Low dose aspirin in the prevention of recurrent spontaneous preterm labour – the APRIL study: a multicenter randomized placebo controlled trial

BMC Pregnancy and Childbirth. 2017;17(1):1-7 DOI 10.1186/s12884-017-1338-0

 

Journal Homepage

Journal Title: BMC Pregnancy and Childbirth

ISSN: 1471-2393 (Online)

Publisher: BMC

LCC Subject Category: Medicine: Gynecology and obstetrics

Country of publisher: United Kingdom

Language of fulltext: English

Full-text formats available: PDF, HTML

 

AUTHORS

Laura Visser (Department of Obstetrics and Gynecology, VU University Medical Center)
Marjon A. de Boer (Department of Obstetrics and Gynecology, VU University Medical Center)
Christianne J. M. de Groot (Department of Obstetrics and Gynecology, VU University Medical Center)
Tobias A. J. Nijman (Department of Obstetrics and Gynecology, Birth Centre Wilhelmina Children Hospital, University Medical Center Utrecht)
Marieke A. C. Hemels (Department of Neonatology, Isala Clinic)
Kitty W. M. Bloemenkamp (Department of Obstetrics and Gynecology, Birth Centre Wilhelmina Children Hospital, University Medical Center Utrecht)
Judith E. Bosmans (Department of Health Sciences and the EMGO Institute for Health and Care Research, Faculty of Earth and Life Sciences, Vrije Universiteit Amsterdam)
Marjolein Kok (Department of Obstetrics and Gynecology, Academic Medical Center)
Judith O. van Laar (Department of Obstetrics and Gynecology, Maxima Medical Center in Veldhoven)
Marieke Sueters (Department of Obstetrics and Gynecology, Leiden University Medical Center)
Hubertina Scheepers (Department of Obstetrics and Gynecology, Maastricht University Medical Center)
Joris van Drongelen (Department of Obstetrics and Gynecology, Radboud University Medical Center)
Maureen T. M. Franssen (Department of Obstetrics and Gynecology, University Medical Center Groningen)
J. Marko Sikkema (Department of Obstetrics and Gynecology, Hospital Group Twente)
Hans J. J. Duvekot (Department of Obstetrics and Gynecology, Erasmus Medical Center)
Mireille N. Bekker (Department of Obstetrics and Gynecology, Birth Centre Wilhelmina Children Hospital, University Medical Center Utrecht)
Joris A. M. van der Post (Department of Obstetrics and Gynecology, Academic Medical Center)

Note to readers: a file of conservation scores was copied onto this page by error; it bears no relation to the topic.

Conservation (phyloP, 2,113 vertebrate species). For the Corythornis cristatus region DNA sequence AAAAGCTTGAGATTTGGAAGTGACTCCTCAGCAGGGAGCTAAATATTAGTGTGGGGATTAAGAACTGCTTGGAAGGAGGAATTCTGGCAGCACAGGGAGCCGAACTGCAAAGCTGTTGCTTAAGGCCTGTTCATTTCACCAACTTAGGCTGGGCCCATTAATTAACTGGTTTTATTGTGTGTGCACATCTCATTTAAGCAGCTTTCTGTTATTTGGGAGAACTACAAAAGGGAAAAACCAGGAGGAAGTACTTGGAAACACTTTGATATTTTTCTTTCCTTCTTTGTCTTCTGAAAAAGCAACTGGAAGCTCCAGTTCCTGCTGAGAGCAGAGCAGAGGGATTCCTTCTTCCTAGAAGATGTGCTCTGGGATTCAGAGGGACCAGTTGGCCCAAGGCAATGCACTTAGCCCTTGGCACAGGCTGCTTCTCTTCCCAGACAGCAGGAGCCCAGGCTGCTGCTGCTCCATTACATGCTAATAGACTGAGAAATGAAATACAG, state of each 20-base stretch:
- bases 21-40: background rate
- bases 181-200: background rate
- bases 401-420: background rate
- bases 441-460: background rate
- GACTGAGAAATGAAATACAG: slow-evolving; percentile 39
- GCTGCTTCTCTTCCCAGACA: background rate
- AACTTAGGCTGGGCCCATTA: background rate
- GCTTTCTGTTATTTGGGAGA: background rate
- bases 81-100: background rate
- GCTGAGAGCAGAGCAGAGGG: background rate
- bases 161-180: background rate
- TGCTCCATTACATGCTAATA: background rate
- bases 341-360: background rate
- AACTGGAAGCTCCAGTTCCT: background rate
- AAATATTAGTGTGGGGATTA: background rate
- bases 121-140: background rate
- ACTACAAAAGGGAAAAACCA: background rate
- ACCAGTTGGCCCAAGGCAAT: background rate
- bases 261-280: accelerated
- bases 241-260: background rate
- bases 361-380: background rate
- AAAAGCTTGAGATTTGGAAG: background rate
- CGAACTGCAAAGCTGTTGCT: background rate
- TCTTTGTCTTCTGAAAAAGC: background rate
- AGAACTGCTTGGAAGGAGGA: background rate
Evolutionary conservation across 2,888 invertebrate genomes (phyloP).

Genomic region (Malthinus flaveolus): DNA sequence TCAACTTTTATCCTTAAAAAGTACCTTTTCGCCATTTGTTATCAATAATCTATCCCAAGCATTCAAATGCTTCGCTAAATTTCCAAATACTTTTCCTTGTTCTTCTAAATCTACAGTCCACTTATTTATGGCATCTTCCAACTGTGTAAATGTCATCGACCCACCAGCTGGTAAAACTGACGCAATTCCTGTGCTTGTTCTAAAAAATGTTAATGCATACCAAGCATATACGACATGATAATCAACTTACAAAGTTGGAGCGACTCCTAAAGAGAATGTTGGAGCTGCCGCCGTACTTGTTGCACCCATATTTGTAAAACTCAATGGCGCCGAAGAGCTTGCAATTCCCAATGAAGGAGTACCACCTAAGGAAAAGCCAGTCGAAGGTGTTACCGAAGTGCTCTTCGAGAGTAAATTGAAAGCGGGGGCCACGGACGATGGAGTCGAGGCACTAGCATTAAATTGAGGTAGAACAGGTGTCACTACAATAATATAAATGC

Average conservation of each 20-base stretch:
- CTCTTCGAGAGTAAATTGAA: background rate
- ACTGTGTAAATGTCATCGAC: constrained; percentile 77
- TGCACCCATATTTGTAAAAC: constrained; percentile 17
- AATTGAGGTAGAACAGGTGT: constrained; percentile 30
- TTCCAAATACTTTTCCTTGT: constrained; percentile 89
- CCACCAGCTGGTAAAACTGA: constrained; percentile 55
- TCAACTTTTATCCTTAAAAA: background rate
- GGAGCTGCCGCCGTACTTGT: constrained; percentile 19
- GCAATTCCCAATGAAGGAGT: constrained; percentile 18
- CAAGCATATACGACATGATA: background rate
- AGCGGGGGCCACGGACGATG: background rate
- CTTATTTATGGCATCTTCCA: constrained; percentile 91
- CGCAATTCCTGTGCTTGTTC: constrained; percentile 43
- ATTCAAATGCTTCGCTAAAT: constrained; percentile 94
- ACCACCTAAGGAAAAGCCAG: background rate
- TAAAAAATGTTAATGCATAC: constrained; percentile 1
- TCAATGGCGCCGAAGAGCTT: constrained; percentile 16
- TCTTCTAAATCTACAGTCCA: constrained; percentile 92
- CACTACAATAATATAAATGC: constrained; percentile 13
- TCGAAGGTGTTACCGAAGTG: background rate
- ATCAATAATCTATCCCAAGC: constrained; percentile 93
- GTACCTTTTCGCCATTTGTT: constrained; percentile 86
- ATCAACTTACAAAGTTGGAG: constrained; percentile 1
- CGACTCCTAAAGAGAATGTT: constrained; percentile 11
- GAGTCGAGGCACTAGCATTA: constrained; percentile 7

Christiana Naaktgeboren (Julius Center for Health Sciences and Primary Care, University Medical Center Utrecht)
Ben W. J. Mol (Department of Obstetrics and Gynecology, Robinson Research Institute, University of Adelaide)
Martijn A. Oudijk (Department of Obstetrics and Gynecology, Academic Medical Center)

EDITORIAL INFORMATION

Open peer review

Editorial Board

Instructions for authors

Time From Submission to Publication: 21 weeks

 

Abstract | Full Text

Abstract Background Preterm birth (birth before 37 weeks of gestation) is a major problem in obstetrics and affects an estimated 15 million pregnancies worldwide annually. A history of previous preterm birth is the strongest risk factor for preterm birth, and recurrent spontaneous preterm birth affects more than 2.5 million pregnancies each year. A recent meta-analysis showed possible benefits of the use of low dose aspirin in the prevention of recurrent spontaneous preterm birth. We will assess the (cost-)effectiveness of low dose aspirin in comparison with placebo in the prevention of recurrent spontaneous preterm birth in a randomized clinical trial. Methods/design Women with a singleton pregnancy and a history of spontaneous preterm birth in a singleton pregnancy (22–37 weeks of gestation) will be asked to participate in a multicenter, randomized, double blinded, placebo controlled trial. Women will be randomized to low dose aspirin (80 mg once daily) or placebo, initiated from 8 to 16 weeks up to maximal 36 weeks of gestation. The primary outcome measure will be preterm birth, defined as birth at a gestational age (GA) < 37 weeks. Secondary outcomes will be a composite of adverse neonatal outcome and maternal outcomes, including subgroups of prematurity, as well as intrauterine growth restriction (IUGR) and costs from a healthcare perspective. Preterm birth will be analyzed as a group, as well as separately for spontaneous or indicated onset. Analysis will be performed by intention to treat. In total, 406 pregnant women have to be randomized to show a reduction of 35% in preterm birth from 36 to 23%. If aspirin is effective in preventing preterm birth, we expect that there will be cost savings, because of the low costs of aspirin. To evaluate this, a cost-effectiveness analysis will be performed comparing preventive treatment with aspirin with placebo. Discussion This trial will provide evidence as to whether or not low dose aspirin is (cost-) effective in reducing recurrence of spontaneous preterm birth. Trial registration Clinical trial registration number of the Dutch Trial Register: NTR 5675 . EudraCT-registration number: 2015-003220-31.